(In Norw.: kamskjell) shows the eatable parts which are the muscle

and the gonad.
The male part of the gonad is white, and the female orange.
(Photo: HR/ Sea Snack Norway).

pyntekrabbe
A spider crab (Hyas sp.) (in Norw.: pyntekrabbe) is using
algae as camouflage. Some of these species are thought
to have antibiotic properties. (Photo: HR/ Sea Snack Norway.)
spokelsesruse
Ghost fishing (In Norw.: spøkelsesfiske). Fishing gear that
is lost or abandoned are killing thousands of fish each year.
Surveys and clean-up programmes should be undertaken
in order to establish how widespread this problem really is! (Photo: HR/
Sea Snack Norway.)

adamsia
The hermit crab (In Norw.: eremittkreps) Pagurus prideuax was
described by Leach in 1815. It is living in symbiosis with the sea anemone
Adamsia palliata (Fabricius, 1779), and carries it on it's back. The sea anemone (which is the "dotted layer" on the crab's shell) feeds on leftovers from the crab,
and the crab is protected from other animals by the anemones sticky tentackles. (Photo: HR/ Sea Snack Norway.)
denfronnak
The bush-shaped nudibranch, Dendronotus frondosus (Ascanius, 1774)
photographed in the Bergen area (In Norw.: busksnegl, en type 
nakensnegl). It can reach a size up to about 10 cm in length. (Photo:
HR/ Sea Snack Norway.)

onchimur
Another, but smaller nudibranch species (Onchidoris sp.), reaches only about 2 cm in length. (Photo: HR/ Sea Snack Norway.)
dodnhand
Dead man's fingers... It's a soft coral called Alcyonium
digitatum
and was described by Linnaeus in 1758.
(In Norwegian: dødningehånd, en bløtkorall.) 
crabcp
Edible crab (Cancer pagurus Linnaeus, 1758) (in
Norw.: taskekrabbe) "hiding" in the sand.

tangtare
Seaweed, including kelp, from Norway (from left to right): oarweed, thongweed, Devil's apron, and green ribbon/ green nori
Tang og tare fra norskekysten (fra venstre til høyre): fingertare, remtang, sukkertare og tarmgrønske.
Latin (from left to right): Laminaria digitata, Himanthalia elongata, Laminaria saccharina, and Enteromorpha sp.

dykking_sjopung
Huge amounts of sea squirts (Ciona intestinalis) (In Norw.:
sjøpung) is common several places along the Norwegian
coast. Research now looks into farming possibilities. 
arubens_sjopung
The starfish Asterias rubens eats "almost anything", and here it's on top of a sea squirt (Ciona intestinalis).
havraa
The Havrå farm (Havråtunet) at Osterøy (near Bergen), a heritage site,
listed in litterature as far back as year 1303. Archaeological discoveries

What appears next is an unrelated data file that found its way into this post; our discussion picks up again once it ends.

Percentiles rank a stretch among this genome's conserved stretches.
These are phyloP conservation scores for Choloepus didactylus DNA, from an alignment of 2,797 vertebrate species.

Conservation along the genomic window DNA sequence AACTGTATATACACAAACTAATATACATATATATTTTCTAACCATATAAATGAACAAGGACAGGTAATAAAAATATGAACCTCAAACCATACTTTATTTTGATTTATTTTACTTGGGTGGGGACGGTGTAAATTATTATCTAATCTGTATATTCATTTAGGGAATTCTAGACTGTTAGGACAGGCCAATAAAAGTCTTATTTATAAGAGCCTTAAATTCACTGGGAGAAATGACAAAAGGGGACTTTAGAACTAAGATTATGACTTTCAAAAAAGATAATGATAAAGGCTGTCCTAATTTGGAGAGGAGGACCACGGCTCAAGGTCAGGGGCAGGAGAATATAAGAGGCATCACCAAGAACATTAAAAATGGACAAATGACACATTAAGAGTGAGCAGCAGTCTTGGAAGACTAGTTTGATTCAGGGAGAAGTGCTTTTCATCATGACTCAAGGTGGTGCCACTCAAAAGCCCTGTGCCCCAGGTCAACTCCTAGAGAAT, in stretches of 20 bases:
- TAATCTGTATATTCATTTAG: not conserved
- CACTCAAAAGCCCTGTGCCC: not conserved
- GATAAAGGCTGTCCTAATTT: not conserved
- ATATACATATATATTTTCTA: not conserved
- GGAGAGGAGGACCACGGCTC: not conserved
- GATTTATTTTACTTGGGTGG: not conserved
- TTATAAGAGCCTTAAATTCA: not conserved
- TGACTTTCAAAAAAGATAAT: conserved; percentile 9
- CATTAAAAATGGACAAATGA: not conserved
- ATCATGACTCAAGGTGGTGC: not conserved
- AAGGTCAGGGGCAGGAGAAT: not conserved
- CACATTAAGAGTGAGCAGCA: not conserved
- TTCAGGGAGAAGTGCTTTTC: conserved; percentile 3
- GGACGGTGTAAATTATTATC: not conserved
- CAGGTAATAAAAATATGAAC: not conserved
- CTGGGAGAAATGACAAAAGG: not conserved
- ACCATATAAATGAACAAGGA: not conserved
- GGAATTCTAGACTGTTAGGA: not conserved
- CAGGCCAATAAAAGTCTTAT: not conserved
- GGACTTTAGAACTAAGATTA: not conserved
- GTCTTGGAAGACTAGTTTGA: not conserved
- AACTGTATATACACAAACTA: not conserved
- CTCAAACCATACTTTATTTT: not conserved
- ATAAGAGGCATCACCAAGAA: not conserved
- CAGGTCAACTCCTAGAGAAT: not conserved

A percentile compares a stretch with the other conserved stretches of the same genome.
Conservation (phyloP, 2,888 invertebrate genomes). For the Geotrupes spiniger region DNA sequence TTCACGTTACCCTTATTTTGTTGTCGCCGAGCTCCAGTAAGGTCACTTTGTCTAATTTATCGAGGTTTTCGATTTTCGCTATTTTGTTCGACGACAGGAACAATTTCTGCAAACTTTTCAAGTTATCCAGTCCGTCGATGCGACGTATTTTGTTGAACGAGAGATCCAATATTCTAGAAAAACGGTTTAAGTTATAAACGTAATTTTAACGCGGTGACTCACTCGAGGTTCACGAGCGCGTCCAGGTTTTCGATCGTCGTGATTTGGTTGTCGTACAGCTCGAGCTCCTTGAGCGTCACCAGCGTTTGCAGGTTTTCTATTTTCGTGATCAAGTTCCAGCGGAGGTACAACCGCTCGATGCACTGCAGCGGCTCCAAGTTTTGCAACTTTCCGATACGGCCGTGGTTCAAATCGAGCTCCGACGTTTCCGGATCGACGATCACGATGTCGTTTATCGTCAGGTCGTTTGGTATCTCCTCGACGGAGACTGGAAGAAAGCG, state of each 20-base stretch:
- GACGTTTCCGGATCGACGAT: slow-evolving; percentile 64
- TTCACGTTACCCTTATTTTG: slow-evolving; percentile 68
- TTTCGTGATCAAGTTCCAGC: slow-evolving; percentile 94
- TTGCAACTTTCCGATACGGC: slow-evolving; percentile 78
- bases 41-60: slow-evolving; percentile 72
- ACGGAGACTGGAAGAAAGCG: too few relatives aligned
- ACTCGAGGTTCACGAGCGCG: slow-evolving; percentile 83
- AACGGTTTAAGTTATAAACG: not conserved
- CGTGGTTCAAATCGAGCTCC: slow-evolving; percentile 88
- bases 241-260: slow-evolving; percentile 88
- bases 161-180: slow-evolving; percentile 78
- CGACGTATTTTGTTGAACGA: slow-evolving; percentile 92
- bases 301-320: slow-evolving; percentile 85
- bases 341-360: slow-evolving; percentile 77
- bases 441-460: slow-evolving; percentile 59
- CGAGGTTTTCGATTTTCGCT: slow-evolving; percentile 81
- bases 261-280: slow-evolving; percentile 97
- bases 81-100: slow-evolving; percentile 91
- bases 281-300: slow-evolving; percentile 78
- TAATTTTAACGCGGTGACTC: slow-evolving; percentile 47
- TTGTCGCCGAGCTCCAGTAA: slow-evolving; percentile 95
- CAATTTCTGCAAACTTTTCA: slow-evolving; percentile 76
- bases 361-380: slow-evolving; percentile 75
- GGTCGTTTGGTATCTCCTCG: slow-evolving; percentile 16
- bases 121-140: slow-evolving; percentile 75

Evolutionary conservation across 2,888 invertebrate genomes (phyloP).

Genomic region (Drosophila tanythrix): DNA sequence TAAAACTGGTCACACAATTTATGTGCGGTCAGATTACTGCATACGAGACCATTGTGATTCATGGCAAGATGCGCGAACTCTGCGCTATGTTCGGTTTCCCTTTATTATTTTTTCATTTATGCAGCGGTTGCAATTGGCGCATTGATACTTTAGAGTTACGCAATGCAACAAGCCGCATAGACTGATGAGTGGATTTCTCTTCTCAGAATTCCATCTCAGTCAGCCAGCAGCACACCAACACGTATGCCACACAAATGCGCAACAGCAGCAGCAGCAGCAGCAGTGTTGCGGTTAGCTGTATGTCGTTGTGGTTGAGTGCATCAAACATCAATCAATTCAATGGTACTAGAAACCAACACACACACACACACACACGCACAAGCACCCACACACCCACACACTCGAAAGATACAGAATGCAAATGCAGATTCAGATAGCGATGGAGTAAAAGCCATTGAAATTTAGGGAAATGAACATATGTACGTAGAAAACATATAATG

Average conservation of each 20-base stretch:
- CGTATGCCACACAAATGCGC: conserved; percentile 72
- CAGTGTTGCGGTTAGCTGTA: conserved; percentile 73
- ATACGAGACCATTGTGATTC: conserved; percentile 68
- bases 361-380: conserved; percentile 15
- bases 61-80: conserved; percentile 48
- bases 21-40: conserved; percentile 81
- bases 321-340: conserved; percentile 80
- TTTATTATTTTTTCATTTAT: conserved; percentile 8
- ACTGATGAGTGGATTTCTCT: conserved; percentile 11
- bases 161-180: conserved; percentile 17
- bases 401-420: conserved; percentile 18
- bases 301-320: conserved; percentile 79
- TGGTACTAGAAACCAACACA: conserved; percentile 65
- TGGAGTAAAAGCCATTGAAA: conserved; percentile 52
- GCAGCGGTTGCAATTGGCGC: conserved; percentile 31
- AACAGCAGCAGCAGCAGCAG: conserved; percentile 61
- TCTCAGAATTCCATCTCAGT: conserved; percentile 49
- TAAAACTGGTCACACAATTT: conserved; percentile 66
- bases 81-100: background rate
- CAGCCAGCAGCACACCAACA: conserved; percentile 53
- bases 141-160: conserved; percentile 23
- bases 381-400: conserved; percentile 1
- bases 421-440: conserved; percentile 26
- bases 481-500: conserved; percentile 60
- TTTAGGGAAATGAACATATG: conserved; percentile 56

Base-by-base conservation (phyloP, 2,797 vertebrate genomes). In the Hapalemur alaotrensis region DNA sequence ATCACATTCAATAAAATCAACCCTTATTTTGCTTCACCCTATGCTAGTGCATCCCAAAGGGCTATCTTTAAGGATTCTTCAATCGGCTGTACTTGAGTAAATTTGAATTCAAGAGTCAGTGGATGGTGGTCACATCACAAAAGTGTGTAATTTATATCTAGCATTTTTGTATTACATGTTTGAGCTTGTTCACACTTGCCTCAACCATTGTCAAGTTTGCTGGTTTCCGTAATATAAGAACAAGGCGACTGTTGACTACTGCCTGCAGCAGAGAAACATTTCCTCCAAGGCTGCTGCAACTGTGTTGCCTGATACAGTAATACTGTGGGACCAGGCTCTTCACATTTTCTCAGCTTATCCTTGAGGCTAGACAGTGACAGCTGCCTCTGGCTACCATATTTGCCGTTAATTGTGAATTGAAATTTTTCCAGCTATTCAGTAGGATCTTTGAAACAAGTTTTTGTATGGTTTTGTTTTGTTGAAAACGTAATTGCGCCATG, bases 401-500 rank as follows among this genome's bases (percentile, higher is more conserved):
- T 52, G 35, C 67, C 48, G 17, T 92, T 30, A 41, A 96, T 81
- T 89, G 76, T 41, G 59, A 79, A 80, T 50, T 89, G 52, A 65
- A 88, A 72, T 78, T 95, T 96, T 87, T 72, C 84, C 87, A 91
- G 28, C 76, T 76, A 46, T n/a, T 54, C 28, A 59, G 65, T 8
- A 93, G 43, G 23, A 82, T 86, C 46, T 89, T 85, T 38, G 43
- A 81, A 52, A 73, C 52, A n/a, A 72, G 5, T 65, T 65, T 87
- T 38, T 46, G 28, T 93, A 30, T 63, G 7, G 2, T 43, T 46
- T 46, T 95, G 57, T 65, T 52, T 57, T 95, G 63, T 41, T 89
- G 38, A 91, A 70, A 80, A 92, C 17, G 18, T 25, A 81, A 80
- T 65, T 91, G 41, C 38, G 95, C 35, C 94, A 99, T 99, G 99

also indicates settlement as far back as the Stone Age.

 
octopusrock
oselver
Norwegian Masters (NM) in sailing was arranged in Bergen in August 2015. The boat type, "Oselver, spritsail", resembles old boats constructed in year 300, and has been typical in the South-Western Norway for several hundred years. The boats are between 5-10 m long, and are built of pine- or oak trees. 
skrubb1
European flounder (In Norw.: skrubbe) (Platichthys flesus Linnaeus, 1758) 
was observed during diving at just a few meters depth.
lciliaris
The starfish Luidia ciliaris (Philippi, 1837) observed in the Bergen area. In Norwegian it's called the "seven-armed starfish".

Species (from top left to right): 
Amphilochus manudens Bate, 1862, Boroecia borealis (Sars, 1866), Laetmatophilus tuberculatus Bruzelius, 1859, Doridoxa ingolfiana Bergh, 1899, Platysympus typicus (Sars, 1870), Gastropoda juv indet, Themisto sp., Tole laciniata (Sars, 1872).


trecolore
ctencri Starfish which usually have five arms can sometimes be deformed; Ctenodiscus crispatus (Retzius, 1805) from Iceland (Bioice-material). For additional image please click on image.



kayaknaeroyfj
Kayak trip on the Nærøyfjord, Gudvangen, Norway.

Water. The element that won’t be denied.
Sweeping majestically across two thirds of our world.
Studding the surface in a swirling pattern of lakes, rivers, seas, and oceans.
Deeply moving and mysterious.
A vast fluid theatre challenging the adventurer within us.
It’s yours to accept. Don’t disappoint it.
Give it your respect and enjoy the experience.
See you out there !
-          By Dan Trotter




nucellapp_adult
Common Dog Whelk,
Nucella lapillus (Linnaeus, 1758),

in the littoral zone
(in Norwegian: purpursnegl).
nuclapp_eggs
Eggs from Nucella lapillus.
nudinuclapp_eggs
Egg spiral by a nudibranch (possibly
Onchidoris bilammelata (Linnaeus, 1767)).
naalefisk
Seaweed pipefish (Syngnathus sp.) (In Norwegian: nålefisk) in the littoral zone, observed while catching small Crustacea.
kjerag
A trip to the Lysebotn fjord and "Kjeragbolten", a boulder (glacial deposit) suspended above a 1000 m abyss.
         
For more pictures from Norway ( Norge, Norwegen, Noorwegen, Norvège,  Noruega, 挪威 ) please visit www.visitnorway.com.
2019 Copyright © H. Ringvold/ Sea Snack Norway. All rights reserved.